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The 100th U.S. Open was staged at Pebble Beach (Calif.) Golf Links, the site of several memorable moments in the championship’s history. But in terms of historic magnitude, none compares with the record-breaking performance of Tiger Woods in June 2000.
It was perhaps summed up best by broadcaster Roger Maltbie, who proclaimed, “It’s just not a fair fight,” after Woods powered a 7-iron from 205 yards out of thick rough – over a tree and Stillwater Cove, no less – onto the par-5 sixth green for a two-putt birdie in the second round.
It was a display of dominance unrivaled in more than 125 years of major championship golf. To commemorate the 20th anniversary of Tiger’s awe-inspiring victory, here are a few numbers that illustrate just how impressive he was that week.
The thought of a 15-stroke margin of victory in the U.S. Open is preposterous, but incredibly enough, it happened in 2000. Tiger Woods finished at 12-under-par 272, the only player in the field to beat par for the week. Not only was the margin the largest in U.S. Open history, it remains the biggest in any men’s professional major, all-time. While Tiger was 12 under, the rest of the field at Pebble Beach was a combined 1,917 strokes over par.
Flip the previous number around and you get 51: the number of greens in regulation Tiger hit for the week at Pebble Beach. That wasn’t just the most in the field – it was seven more than any other player. While the field averaged 48.4 percent greens in regulation for the week, Tiger hit 70.8 – a margin of more than 22 percent.
Strokes gained: total measures the amount of shots a player beats the field average by in a round. Tiger gained 29.2 strokes against the field during the 2000 U.S. Open, the highest total in any single U.S. Open in the modern era. The real shock, however, comes in the historic separation Woods created: Tiger’s number is 3.91 strokes better than the second-best performance since World War II – the same as the difference between No. 2 and No. 19 on the list.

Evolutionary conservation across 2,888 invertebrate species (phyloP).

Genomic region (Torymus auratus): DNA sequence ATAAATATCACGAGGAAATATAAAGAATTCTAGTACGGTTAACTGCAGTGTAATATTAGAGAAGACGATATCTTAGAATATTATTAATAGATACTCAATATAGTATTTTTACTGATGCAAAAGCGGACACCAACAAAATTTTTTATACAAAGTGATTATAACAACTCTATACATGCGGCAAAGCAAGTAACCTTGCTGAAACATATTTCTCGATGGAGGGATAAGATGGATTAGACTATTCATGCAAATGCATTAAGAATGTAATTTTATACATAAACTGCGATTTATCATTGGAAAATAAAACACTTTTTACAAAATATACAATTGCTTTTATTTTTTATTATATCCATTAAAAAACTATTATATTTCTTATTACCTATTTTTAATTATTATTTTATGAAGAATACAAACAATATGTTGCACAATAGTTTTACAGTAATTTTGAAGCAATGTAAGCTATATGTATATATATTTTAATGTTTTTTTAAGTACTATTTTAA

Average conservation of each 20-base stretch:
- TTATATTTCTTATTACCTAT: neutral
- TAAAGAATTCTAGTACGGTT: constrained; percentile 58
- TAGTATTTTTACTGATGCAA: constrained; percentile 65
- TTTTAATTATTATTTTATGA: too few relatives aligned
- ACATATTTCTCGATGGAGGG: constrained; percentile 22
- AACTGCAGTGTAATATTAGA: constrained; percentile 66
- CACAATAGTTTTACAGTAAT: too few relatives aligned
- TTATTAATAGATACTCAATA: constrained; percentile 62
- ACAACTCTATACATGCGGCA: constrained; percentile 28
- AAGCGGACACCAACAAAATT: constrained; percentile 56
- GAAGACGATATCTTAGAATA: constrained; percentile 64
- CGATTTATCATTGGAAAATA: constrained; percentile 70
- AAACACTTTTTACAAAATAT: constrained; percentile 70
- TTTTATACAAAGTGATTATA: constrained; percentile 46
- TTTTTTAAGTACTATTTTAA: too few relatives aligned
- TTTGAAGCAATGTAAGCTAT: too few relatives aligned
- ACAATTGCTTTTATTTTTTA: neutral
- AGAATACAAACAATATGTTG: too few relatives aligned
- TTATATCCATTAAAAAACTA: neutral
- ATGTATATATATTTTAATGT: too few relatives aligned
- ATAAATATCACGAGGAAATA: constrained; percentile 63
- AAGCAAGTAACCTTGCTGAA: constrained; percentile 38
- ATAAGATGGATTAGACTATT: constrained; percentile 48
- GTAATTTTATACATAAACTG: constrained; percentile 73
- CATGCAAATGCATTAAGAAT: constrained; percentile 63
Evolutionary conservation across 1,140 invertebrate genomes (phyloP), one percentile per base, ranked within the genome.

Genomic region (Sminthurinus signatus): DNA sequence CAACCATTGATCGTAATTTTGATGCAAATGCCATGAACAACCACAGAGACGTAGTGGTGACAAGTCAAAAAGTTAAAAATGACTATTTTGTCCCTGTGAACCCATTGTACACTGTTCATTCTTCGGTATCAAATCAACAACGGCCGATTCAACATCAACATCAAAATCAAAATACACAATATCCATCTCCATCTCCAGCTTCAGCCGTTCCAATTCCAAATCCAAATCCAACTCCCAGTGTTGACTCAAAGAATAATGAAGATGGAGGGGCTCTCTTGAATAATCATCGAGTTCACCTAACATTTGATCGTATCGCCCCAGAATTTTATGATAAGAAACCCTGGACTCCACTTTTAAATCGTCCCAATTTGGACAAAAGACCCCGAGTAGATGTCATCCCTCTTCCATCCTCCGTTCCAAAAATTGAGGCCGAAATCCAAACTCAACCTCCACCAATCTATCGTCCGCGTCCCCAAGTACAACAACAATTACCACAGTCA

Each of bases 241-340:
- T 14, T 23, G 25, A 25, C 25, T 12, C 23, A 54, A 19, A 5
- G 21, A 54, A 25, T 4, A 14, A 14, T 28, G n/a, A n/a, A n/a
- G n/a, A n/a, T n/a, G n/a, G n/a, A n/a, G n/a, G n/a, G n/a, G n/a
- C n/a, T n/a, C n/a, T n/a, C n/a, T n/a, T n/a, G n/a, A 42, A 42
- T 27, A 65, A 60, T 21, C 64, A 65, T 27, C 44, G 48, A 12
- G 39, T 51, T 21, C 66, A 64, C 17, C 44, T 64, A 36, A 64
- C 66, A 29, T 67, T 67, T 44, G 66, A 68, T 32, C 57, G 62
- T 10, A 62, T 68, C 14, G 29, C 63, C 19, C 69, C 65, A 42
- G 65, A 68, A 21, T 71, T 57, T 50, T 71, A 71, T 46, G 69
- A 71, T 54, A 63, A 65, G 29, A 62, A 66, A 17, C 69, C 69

One surefire way to win a golf tournament is to hit for a “triple crown” of sorts: leading the field in scoring across each individual hole type. Woods did just that at Pebble, playing the par 3s, par 4s and par 5s each in 4 under par for the week. That either led or tied for the field lead in all three categories.
Tiger’s ball-striking display was second-to-none that week. Literally. Woods led the field at Pebble Beach in both driving distance and greens in regulation – one of only two U.S. Open champions in the last 40 years to be first in both of those statistics. Dustin Johnson also accomplished the feat at Oakmont in 2016.
There were 437 rounds completed by the field that week at Pebble Beach. Only three were bogey-free. Two were by Tiger – his opening 65 and closing 67. The other belonged to Joe Daley, who after opening with 83, made two birdies and no bogeys to record a second-round 69.
RELATED VIDEO: Highlights From 2000 U.S. Open
Justin Ray is the head of content for 15th Club. He has also worked as a senior researcher at ESPN and Golf Channel.